The base salary and incentive pay for Wells Fargo & Co. chief executive and president Charles Scharf was unchanged in fiscal 2022 — confirming what the bank’s board of directors took the unusual step to announce on Jan. 27.
However, Scharf’s total compensation rose by 14.9% to $24.54 million based mostly on a sizable increase in the value of stock awards provided in 2022.
Wells Fargo’s other four named executives also received a similar hike in the value of their 2022 stock awards.
Typically, a publicly traded corporation discloses annual compensation for its top-five executives in a proxy filing that also serves notice of when an annual shareholder meeting will be held.
The board said it made the Jan. 27 announcement as it “expressed strong confidence in Mr. Scharf’s leadership in driving the continued transformation of Wells Fargo and values his ongoing contribution and commitment to our shareholders, customers, communities and employees.”
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The compensation breakdown for Scharf: $2.5 million base salary; $5.36 million in incentive pay; a long-term performance share award valued at $10.8 million; and a long-term restricted share rights award valued at $5.8 million.
All other compensation was $142,487, listed as: $131,894 in personal use of company aircraft; $7,500 “for accessing and implementing residential cyber security improvements”; $2,911 for commuting by company car; and $192 for health benefit membership.
According to the Jan. 27 regulatory filing, Scharf asked the committee and the board to leave his compensation unchanged. The board cited “the remaining work left to be completed and therefore, (he) did not believe an increase in compensation level was appropriate this year.”
The filing was submitted as Scharf and the bank continue to struggle to resolve multiple legal and regulatory issues, some of which date back to October 2016 — when the fraudulent customer-account scandal erupted publicly.
Scharf took over as chief executive in October 2019 — the bank’s fourth since September 2016.
Tony Plath, a retired finance professor at UNC Charlotte, said the Scharf compensation filing “is unusual here.”
“But the board is sending a signal to both Scharf and the market that it’s satisfied with his performance in what is clearly a difficult year for the bank.”
“The board doesn’t want to lose his services as the company CEO, but at the same time, given the bank’s poor fourth-quarter numbers and continuing regulatory problems, there’s just no way they could give him a raise this year.”
Plath said if Scharf were to resign or take another job, it would “really place the board in a pickle right now, since nobody they’d want to hire in the first place to replace Scharf would ever take the job there.”
Bowman Gray IV, a local independent stock broker, said it “is an intelligent move on Scharf’s part” to agree to no change in his core compensation for 2022.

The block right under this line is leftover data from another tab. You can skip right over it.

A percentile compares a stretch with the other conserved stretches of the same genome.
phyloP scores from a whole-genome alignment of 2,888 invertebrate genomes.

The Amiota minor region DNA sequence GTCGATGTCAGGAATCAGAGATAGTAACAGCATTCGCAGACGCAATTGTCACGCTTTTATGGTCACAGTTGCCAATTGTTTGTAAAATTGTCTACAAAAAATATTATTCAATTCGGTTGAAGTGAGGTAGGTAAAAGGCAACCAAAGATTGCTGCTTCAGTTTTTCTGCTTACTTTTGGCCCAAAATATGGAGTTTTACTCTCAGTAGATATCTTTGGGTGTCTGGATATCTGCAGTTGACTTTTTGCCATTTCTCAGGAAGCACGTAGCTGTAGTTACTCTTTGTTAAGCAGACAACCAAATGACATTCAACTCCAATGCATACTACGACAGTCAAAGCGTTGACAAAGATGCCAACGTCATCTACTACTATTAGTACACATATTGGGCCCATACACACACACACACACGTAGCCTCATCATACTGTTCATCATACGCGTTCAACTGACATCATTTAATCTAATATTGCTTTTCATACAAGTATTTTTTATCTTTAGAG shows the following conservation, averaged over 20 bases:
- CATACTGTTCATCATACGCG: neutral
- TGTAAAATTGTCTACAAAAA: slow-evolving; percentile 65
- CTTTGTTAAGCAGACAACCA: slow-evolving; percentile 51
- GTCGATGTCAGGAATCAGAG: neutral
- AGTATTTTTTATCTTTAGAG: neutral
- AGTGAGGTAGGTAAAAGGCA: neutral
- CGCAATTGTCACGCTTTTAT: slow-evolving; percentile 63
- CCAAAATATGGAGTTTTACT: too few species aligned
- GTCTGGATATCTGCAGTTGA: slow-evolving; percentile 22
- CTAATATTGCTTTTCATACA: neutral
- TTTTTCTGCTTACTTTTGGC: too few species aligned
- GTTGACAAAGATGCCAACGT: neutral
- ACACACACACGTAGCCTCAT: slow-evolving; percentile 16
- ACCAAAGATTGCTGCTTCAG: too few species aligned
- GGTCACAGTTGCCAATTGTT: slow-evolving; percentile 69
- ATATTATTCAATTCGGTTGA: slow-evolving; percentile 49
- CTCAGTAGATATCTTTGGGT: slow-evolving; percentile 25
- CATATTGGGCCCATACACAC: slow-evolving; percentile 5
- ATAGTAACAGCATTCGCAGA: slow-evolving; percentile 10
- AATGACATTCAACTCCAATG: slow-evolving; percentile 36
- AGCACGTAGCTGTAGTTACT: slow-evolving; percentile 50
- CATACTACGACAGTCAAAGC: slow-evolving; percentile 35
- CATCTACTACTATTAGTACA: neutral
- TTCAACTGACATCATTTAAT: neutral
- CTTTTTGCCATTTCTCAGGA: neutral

“Had he not preemptively made this request, the board would likely have offered an increase and a bonus of some sort, which would have landed with a resounding thud with shareholders, regulators and the general public.”
“While $24 million is a pea on the plate of what Wells Fargo earns, this acknowledges that things have yet to turn around, at least from Scharf’s view.”
Other top executives
Wells Fargo reported that all of its remaining four listed executives were paid $1.75 million in base salary, all unchanged from 2021.
Jonathan Weiss, Wells Fargo’s chief executive of its Corporate and Investment Banking unit, received a 98.7% boost in incentive pay to $3.82 million and total compensation of $13.84 million, up 53.5%.
Michael Santomassimo, Wells Fargo’s chief financial officer, received a 71.4% jump in incentive pay to $3.15 million and total compensation of $12.81 million, up 6.8%.
Mary Mack, Wells Fargo’s chief executive of its Corporate and Small Business Banking unit, received a 62.1% increase in incentive pay to $2.53 million and total compensation of $11.77 million, up 47.2%.
Scott Powell, Wells Fargo’s chief operating officer, received a 25.8% gain in incentive pay to $2.48 million and total compensation of $10.44 million, up 12.2%.
Wells Fargo said it would hold a virtual shareholder meeting at 10 a.m. April 25.
There are seven shareholder proposals, all of which the board recommends voting against.
The first is that all votes requires shareholder permission be switched from a simple majority vote to a requirement for a majority of all votes cast for or against a shareholder proposal.
Second is requiring an annual board report on the bank’s political spending, particularly as it is connected to ESG (environmental, social and governance) issues.
The proposal would require an analysis “between corporate values as defined by Wells Fargo’s stated policies and company contributions on electioneering and to any organizations dedicated to affecting public policy. The report should include a list of any such contributions occurring during the prior year misaligned with stated corporate values, stating the justification for such exceptions.”
Third is requiring an annual board report on the bank’s climate change spending efforts.
Fourth is requiring an annual board report on the bank’s climate change lobbying efforts that “describes how it intends to align its financing activities with its 2030 sectoral greenhouse gas emissions reduction targets.”
Fifth is requiring the bank to phase out its support of lending and underwriting projects to companies engaged in new fossil fuel exploration and development.
Sixth is requiring an annual board report on the bank’s efforts to prevent workplace harassment and discrimination.
Seventh is requiring the development of corporate policies that permit employees to join a union and participate in collective bargaining.
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